I have a macbook and want to run the C code I learned from Bucky's videos .
I downloaded Sublime Text. It says I have 2 errors. (Itâ??s also not free and wants me to pay $70.) IT says this: "clang: warning: treating 'c' input as 'c++' when in C++ mode, this behavior is deprecated.â??, which likely means I have wrong compiler, right?
What complier can / should I get? And how, would be helpful. Or how do I use on a mac?
Have macbook... What compiler can I get?
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· July 15, 2014
I just want the thing to run once...then I plan to move onto a new language. I thought the 15 bite size tutorials would be quick way to do it in a a couple days... not sure I want to invest time to do Harvard's CS50 course.
I used Sublime Text 2.0 this time (instead of the 3 version). This time it said:
clang: error: no input files
[Finished in 0.1s with exit code 1]
I even took out the #include <conio.h>; line. I guess I just don't know how to work the compiler program. I think the code is correct.</conio.h>
Anyone use Sublime Text 2.0 on a macbook?
· July 16, 2014
Mathias: Thank you for the debug help. I did change to if and else if, but I will try learn switch later. I just never got the code compiled at all until I learned the below. Hope it can help other mac users. I still have to practice with the \n placement. My program ran and I was able to debug (with your generous guidance) once I answered the question I posed. I guess my whole problem was with the compiler and terminal process on a mac, which seems less intuitive than on a PC and doesn't have that separate execute/run screen like shown on videos!
THE ANSWER WAS:
Click on the magnifying glass symbol in upper right corner of screen.
Type in terminal and click it.
In the terminal window that opens type gcc then type a space (this space maks a difference: no space-no run)
Drag file (or enter location name) then type a space
Type -o then type a space
Type filename (you choose a file name of course)
Hit enter. (That compiles it, tells you lines to debug if needed.)
In same window type ./filename (of course use the name of the file you choose above.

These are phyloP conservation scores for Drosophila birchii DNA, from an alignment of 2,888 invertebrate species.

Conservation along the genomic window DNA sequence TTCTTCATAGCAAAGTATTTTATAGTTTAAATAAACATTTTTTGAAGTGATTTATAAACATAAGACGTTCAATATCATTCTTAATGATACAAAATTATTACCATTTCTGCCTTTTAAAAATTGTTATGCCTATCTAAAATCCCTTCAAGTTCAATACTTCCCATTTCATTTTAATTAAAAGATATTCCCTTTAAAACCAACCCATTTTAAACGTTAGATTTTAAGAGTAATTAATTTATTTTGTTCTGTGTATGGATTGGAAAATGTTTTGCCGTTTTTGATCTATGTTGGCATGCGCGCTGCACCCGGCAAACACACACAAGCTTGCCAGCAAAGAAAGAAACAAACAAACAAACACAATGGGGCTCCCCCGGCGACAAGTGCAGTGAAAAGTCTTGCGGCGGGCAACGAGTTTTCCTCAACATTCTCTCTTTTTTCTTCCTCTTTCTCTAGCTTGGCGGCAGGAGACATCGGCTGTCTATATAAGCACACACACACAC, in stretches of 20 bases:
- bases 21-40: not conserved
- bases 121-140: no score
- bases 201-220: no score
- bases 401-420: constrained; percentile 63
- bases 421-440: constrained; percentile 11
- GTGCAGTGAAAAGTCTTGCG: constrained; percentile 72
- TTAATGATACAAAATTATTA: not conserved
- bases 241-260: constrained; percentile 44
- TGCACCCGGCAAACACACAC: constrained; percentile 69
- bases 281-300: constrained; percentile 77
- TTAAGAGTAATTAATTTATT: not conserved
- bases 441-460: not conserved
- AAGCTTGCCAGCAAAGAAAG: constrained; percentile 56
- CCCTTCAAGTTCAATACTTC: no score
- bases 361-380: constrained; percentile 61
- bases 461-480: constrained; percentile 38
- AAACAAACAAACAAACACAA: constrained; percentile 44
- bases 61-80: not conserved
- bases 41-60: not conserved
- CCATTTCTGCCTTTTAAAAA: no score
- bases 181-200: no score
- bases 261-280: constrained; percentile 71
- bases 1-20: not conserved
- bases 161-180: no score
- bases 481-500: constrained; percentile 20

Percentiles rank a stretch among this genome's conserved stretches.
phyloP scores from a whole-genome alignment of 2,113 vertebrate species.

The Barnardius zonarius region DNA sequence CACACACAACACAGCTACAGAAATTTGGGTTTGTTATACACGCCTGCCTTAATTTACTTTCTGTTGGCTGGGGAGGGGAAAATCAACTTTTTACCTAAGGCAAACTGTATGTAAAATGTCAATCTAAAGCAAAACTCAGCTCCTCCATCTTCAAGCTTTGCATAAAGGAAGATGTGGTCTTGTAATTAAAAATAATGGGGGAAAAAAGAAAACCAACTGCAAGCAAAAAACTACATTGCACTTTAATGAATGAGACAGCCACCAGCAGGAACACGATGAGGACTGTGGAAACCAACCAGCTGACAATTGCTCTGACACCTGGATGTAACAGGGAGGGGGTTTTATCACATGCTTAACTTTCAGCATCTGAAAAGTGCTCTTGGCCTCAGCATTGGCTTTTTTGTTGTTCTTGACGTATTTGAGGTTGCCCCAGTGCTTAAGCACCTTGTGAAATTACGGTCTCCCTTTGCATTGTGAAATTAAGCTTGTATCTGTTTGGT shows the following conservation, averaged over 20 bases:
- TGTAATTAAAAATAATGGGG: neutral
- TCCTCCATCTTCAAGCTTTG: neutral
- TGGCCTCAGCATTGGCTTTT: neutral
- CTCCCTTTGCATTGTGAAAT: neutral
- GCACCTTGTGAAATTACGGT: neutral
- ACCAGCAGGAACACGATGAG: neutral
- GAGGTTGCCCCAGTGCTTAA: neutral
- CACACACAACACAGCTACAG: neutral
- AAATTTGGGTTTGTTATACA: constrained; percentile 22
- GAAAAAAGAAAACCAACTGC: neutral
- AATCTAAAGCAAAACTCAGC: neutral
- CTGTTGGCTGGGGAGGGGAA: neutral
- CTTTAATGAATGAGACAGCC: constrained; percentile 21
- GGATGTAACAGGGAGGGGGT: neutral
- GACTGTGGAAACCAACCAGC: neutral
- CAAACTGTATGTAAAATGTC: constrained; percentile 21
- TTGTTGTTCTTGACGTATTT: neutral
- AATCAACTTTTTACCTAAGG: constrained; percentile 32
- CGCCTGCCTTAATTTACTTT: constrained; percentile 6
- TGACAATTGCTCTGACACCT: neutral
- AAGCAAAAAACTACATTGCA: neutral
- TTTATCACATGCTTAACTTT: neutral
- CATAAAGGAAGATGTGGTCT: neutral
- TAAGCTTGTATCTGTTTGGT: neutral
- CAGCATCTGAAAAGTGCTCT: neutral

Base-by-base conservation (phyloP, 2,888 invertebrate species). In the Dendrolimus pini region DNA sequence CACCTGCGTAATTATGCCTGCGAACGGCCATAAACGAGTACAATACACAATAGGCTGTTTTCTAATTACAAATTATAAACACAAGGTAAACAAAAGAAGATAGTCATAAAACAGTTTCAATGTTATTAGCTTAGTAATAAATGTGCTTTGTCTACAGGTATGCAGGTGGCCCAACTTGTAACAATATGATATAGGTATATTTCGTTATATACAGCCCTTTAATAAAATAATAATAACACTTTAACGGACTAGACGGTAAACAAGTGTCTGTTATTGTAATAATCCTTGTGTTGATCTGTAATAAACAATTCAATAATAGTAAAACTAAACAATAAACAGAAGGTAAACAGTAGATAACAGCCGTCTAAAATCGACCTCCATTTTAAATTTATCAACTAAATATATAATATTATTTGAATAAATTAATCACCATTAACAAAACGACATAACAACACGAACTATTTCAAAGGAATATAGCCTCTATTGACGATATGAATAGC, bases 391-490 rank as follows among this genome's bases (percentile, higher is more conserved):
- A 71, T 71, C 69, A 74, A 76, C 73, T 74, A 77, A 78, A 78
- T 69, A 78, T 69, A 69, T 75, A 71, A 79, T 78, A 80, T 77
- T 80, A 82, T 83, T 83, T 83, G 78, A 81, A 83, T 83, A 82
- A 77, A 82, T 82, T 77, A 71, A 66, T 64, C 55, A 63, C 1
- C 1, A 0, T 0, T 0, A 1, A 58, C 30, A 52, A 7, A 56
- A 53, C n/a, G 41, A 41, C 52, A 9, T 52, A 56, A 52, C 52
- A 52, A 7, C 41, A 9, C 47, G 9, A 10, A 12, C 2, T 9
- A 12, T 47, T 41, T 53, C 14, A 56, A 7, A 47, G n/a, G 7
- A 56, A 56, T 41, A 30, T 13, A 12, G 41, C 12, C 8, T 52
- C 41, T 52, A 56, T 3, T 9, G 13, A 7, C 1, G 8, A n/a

I want to learn "A" programming language well, but probably not C. I merely wanted to test waters before moving on. What language should I invest my time in?
· July 16, 2014
Do I still have to open terminal and type gcc and drag file?
All the videos just show clicking some sort of compile & run button and window for io opening by itself.
Want a new career.
I've got about 4-6 more years of kids in school, then I want to do something different.
I am adaptable. What languages would be in demand for paying jobs in the future?
· July 19, 2014
In the videos, Dev C++ compiler has been used to compile and run the code while allows you that clicking a run button functionality. And as far as learning a language is concerned, it depends on what you are thinking to do. There are a lot of things you can get into like web development, software development, mobile phone apps development.
As far as programming is concerned there are options like Java, C# for both desktop applications as well as mobile phones development etc.
Its better to research on few of the languages and then reach back for any more queries
· July 21, 2014
Dev C++'s compiler. It was a typo
Arend Peter Castelein
· July 21, 2014
Like fructose and lama said. People you see in videos are using IDEs. IDEs are programs which include both the text editor and compiler. Compiling in terminal is different. Compiling in terminal should just be using a compile and run command. You've included opening terminal in your compiling steps but you really only need to open it once per development session and you can leave it open for the whole time.
As Mathias said it's easiest to be in the same directory as the file that you're compiling/running, this way you can refer to the file only by the filename instead of the full directory. When you'r dragging the file into terminal I believe that's copying over the full directory name.
Here's a video I found explaining how to navigate terminal.
As for which programming language you should learn. In my opinion it doesn't matter much at least for starting out. Most programming languages share the same core scripting aspects (if statements, for loops, variable creation, etc.). You can learn the language then use projecteuler.net to practice you're logic skill. The process of learning your first language can give you a better idea of what area you want to specialize in, and the logic skills from your first language can be applied to any area you go in.
One of the most popular languages of all time.
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